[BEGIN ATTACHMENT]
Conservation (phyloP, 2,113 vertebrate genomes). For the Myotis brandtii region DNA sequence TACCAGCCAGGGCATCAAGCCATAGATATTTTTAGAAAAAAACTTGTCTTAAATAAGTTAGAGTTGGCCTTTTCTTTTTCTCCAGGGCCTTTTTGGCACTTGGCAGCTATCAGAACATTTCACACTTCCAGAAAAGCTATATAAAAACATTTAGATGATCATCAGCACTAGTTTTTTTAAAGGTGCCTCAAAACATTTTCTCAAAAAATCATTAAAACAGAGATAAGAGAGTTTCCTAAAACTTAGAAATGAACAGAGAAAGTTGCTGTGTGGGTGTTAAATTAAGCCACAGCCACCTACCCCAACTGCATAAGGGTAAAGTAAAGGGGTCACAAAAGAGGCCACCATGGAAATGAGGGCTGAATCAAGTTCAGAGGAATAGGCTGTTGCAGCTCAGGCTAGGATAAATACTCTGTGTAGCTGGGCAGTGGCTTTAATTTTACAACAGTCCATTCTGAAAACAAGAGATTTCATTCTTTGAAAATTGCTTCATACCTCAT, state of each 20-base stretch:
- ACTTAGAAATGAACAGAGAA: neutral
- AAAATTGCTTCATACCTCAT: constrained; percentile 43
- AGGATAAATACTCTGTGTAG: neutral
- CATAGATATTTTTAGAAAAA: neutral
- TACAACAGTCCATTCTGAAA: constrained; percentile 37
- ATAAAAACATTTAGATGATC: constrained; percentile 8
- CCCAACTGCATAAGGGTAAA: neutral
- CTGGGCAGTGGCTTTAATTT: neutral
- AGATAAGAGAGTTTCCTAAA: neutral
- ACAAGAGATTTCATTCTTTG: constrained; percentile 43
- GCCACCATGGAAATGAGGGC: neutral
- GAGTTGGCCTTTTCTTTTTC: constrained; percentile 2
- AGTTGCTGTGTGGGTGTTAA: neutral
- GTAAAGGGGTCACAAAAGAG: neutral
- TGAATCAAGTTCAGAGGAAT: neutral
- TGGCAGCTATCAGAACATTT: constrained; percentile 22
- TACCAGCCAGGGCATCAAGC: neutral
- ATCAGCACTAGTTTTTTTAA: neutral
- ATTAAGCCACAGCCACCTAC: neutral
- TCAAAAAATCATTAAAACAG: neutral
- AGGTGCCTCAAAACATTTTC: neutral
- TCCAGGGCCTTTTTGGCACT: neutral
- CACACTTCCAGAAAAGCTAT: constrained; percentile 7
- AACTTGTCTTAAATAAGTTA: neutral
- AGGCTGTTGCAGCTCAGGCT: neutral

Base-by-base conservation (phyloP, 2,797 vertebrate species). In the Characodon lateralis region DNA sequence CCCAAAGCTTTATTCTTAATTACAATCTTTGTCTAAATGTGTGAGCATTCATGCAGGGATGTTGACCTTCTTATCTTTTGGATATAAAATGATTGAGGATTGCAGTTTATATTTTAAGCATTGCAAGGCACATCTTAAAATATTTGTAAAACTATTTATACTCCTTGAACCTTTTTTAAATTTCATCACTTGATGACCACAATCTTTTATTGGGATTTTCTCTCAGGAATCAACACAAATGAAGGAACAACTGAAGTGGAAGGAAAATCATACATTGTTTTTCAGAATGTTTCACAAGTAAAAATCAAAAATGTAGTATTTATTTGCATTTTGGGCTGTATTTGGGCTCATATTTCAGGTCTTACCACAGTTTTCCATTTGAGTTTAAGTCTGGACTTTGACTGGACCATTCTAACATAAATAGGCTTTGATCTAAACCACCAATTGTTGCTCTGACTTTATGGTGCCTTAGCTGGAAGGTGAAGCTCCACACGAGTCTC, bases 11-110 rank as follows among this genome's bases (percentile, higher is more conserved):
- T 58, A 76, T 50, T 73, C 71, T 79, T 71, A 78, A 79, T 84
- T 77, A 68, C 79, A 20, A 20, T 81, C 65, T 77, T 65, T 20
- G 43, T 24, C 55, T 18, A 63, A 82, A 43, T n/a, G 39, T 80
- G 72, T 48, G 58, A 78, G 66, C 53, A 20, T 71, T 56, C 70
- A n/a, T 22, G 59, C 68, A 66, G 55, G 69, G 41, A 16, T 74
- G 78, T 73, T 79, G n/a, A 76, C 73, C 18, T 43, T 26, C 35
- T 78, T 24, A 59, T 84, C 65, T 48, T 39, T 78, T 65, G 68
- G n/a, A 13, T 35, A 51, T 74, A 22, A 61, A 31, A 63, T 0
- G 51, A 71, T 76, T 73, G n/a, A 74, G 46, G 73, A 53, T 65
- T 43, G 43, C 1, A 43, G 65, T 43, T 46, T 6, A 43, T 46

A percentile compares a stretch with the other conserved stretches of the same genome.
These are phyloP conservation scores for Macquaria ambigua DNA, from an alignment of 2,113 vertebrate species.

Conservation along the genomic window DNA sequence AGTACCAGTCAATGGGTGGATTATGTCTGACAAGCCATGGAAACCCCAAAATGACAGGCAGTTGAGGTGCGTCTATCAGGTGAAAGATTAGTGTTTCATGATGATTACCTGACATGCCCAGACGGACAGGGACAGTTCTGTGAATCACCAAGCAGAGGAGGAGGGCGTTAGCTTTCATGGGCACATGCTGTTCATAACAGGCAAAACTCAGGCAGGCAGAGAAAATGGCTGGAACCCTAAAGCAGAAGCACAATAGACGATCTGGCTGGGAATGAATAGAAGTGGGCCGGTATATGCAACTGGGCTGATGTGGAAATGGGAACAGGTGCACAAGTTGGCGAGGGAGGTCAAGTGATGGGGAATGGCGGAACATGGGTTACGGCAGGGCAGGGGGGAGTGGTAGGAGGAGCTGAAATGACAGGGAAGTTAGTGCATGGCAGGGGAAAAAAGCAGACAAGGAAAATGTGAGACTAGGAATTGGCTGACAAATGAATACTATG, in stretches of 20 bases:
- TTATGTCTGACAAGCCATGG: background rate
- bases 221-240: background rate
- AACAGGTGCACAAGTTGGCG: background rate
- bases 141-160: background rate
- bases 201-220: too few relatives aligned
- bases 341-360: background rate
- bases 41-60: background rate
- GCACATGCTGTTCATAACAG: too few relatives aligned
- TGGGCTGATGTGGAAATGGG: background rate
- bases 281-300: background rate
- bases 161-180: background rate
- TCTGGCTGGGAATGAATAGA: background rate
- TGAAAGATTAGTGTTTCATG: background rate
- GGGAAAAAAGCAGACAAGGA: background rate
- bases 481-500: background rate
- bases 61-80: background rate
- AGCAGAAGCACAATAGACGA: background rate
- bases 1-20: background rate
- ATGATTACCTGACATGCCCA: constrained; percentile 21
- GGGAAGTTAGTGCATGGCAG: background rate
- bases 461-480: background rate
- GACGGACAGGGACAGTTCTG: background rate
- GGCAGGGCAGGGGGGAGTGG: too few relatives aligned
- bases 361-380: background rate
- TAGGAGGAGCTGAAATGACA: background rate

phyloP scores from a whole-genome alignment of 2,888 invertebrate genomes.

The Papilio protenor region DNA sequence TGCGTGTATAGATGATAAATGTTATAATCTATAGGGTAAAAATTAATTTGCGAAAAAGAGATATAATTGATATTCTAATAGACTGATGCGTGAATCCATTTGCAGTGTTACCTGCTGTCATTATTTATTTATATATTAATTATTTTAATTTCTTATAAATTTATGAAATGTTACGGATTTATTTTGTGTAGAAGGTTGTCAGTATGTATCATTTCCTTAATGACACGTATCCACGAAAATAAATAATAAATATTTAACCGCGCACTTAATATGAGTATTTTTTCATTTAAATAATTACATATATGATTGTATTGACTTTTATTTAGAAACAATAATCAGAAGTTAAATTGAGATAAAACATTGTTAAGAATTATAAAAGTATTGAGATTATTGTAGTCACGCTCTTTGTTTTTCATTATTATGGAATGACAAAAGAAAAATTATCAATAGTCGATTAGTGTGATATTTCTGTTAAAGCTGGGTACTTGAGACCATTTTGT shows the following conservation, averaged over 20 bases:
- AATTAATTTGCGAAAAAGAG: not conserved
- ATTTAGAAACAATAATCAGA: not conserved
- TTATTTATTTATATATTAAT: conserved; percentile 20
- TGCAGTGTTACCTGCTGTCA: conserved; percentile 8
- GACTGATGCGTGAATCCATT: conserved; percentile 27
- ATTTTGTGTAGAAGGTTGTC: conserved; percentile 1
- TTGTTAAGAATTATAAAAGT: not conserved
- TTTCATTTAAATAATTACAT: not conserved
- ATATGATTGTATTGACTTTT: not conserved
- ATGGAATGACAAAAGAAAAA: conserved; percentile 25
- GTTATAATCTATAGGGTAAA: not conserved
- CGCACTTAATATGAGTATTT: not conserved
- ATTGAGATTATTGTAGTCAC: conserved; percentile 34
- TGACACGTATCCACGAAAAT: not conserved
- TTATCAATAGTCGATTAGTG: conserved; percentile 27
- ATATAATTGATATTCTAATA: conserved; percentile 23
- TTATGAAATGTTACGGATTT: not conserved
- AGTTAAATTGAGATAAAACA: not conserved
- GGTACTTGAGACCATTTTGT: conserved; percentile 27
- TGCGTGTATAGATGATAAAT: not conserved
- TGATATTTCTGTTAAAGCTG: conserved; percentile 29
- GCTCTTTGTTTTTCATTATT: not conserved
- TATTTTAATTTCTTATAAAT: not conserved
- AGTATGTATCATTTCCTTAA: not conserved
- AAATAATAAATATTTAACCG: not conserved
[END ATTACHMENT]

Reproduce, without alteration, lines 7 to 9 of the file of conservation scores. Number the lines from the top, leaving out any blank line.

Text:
- ATAAAAACATTTAGATGATC: constrained; percentile 8
- CCCAACTGCATAAGGGTAAA: neutral
- CTGGGCAGTGGCTTTAATTT: neutral